Why Clement Greenberg Defaced David Smith’s Sculptures
Clement Greenberg, arguably the most influential art critic of the 20th century, never liked David Smith’s painted sculptures.
Although he was a dedicated advocate of the American artist’s work, Greenberg believed that Smith’s use of color (as in all mid-century modernist sculpture) was problematic. “I don’t think he has ever used applied color with real success,” he wrote. In 1951, the critic went so far as to ask Smith’s permission to repaint a multicolored sculpture the artist had gifted him.
“It should be black,” Greenberg wrote in a letter. “We can always scrape it off again.” (The artist’s reply, if there was one, has never come to light.)
Then, in 1965, Smith died unexpectedly in a car crash. He was 59 years old, at the peak of his artistic career. Greenberg was named as an executor of his estate, along with artist Robert Motherwell and lawyer Ira Lowe. They were left to tend to Smith’s 80 acres at Bolton Landing—a parcel of land in the Adirondacks where Smith lived, worked, and displayed his pioneering welded-metal sculptures.
Years passed, and photographer Dan Budnik, who had befriended Smith a few years before his death, returned to Bolton Landing again and again to document the sculptures lining the fields. Sometimes these were silhouetted against snowdrifts, other times against a clear blue summer sky. In 1974, however, Budnick realized that more than the backgrounds were changing—a handful of sculptures had been deliberately altered.
He brought photographic proof to Art in America, which enlisted art critic Rosalind Krauss, then an associate art history professor at Hunter College, to write an accompanying essay. Her story would send shock waves through the art world, launching a contentious debate about the primacy of an artist’s intention.
As Krauss reported in the magazine’s September/October issue, several sculptures, originally white, had been “deliberately stripped of paint,” while others were simply left to flake in the sun without proper maintenance.
“Given the identity of the executors of the estate, all this becomes particularly disturbing,” she wrote. “These pieces reveal an impairment of the integrity of the oeuvre of a major artist, an aggressive act against the sprawling, contradictory vitality of his work as Smith himself conceived it—and left it.”
Greenberg took sole responsibility for the changes, stating that the sculptures were unfinished and their surfaces in bad condition. By stripping the paint, allowing them to rust, and then varnishing them, the critic argued that he had returned them to a more authentic state. (Smith had been known to leave sculptures outside through the winter, in order to achieve a particular level of rusting.) “Smith would hate to know that those seven sculptures stayed covered with alkyd white,” Greenberg claimed in 1978, citing his two-decade friendship with the artist.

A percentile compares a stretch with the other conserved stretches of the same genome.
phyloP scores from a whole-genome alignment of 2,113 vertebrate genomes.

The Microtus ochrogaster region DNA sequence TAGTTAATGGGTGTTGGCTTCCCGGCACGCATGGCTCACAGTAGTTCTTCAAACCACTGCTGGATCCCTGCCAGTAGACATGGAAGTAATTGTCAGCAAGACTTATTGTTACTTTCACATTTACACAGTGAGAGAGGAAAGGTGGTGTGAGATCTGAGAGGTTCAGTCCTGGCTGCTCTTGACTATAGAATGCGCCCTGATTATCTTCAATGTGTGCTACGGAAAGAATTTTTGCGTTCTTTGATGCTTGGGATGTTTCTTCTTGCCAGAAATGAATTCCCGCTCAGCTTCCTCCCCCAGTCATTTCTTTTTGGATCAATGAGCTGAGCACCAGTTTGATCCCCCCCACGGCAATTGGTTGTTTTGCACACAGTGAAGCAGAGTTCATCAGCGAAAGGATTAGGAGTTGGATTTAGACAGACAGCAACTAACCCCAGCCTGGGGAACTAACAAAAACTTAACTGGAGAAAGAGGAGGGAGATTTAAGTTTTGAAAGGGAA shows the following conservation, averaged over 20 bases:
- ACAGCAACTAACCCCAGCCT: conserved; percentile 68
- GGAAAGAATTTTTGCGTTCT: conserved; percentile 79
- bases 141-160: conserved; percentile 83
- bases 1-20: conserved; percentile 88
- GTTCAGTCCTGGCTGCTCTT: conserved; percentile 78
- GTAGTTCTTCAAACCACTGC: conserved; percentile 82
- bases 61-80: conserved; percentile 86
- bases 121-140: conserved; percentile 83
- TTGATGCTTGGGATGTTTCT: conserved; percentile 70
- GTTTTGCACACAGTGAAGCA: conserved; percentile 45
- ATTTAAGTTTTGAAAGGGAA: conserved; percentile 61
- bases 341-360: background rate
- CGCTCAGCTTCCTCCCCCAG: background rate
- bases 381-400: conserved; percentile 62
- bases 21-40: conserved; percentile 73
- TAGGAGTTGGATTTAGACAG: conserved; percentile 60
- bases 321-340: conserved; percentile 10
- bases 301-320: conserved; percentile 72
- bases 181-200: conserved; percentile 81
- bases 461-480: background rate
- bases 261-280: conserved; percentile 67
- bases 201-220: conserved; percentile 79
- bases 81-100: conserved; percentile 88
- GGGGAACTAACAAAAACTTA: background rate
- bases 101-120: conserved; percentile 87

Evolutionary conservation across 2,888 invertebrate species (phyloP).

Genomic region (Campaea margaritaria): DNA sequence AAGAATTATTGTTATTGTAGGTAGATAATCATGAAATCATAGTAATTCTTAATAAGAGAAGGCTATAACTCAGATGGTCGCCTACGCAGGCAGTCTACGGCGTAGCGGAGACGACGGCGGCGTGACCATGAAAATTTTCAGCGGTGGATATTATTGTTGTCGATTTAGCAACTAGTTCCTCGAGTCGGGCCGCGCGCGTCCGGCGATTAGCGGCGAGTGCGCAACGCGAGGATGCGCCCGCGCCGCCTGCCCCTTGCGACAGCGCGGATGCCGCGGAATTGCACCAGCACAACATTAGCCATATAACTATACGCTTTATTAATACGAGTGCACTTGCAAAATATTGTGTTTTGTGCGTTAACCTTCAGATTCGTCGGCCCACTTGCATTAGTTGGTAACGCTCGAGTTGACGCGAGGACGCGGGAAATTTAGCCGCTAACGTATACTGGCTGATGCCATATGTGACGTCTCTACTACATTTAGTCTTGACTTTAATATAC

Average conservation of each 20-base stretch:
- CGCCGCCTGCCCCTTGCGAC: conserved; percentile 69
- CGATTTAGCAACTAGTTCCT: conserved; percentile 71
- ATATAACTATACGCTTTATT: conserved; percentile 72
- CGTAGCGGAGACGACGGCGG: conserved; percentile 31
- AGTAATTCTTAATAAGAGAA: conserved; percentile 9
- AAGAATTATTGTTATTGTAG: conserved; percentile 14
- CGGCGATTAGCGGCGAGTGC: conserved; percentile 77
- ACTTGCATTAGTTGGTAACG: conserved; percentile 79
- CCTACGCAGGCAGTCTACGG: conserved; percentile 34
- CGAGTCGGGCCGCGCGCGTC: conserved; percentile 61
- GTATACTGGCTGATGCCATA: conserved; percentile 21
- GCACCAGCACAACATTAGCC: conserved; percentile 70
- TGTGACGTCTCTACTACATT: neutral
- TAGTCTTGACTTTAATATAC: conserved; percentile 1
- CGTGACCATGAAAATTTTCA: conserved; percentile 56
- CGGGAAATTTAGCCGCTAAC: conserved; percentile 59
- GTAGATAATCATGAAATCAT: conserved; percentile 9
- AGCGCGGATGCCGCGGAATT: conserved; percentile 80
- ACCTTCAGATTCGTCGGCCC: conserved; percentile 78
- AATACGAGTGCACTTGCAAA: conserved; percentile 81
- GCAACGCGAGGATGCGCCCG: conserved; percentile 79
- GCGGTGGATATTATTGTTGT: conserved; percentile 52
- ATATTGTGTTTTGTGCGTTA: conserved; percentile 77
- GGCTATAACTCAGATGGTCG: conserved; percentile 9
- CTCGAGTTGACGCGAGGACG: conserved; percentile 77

There was an outpouring of opinion from historians, artists, dealers, and curators alike. Their responses appeared in the pages of Art in America and the New York Times—a debate, notes art historian Sarah Hamill, that hinged on the assumption that the white paint was simply a primer. Some agreed with Greenberg, that a temporary coat was less true to Smith’s intention than raw steel. Others argued that Smith’s artistic process itself should be preserved.
As sculptor Beverly Pepper wrote in Art in America in 1975, “Should we not value phases of an artist’s research as much as the conclusions he came to?”
In the end, white won out. His reputation tarnished, Greenberg resigned from the estate in 1979 and eventually apologized for his actions. Smith’s daughters took over, repainting the sculptures so they looked as they did when the artist died. This summer, five of these works are on view at Storm King Art Center, in upstate New York, as part of the exhibition “David Smith: The White Sculptures.”
But in the decades following the controversy, historians have wondered if perhaps Smith viewed white as more than a primer. According to Storm King curator Nora Lawrence, Smith said he applied up to 25 coats of paint to several of these works. “He had worked at a Studebaker factory in the 1920s, so he would say ‘I think that’s actually [more coats] than a Chevrolet,’” she said.
And these sculptures were white for several years before Smith’s death, Lawrence adds. “He was living with them like that,” she said. “It’s not completely clear that they were necessarily going to always remain white, that that was his final intention for them. But it is clear that he was interested in them.”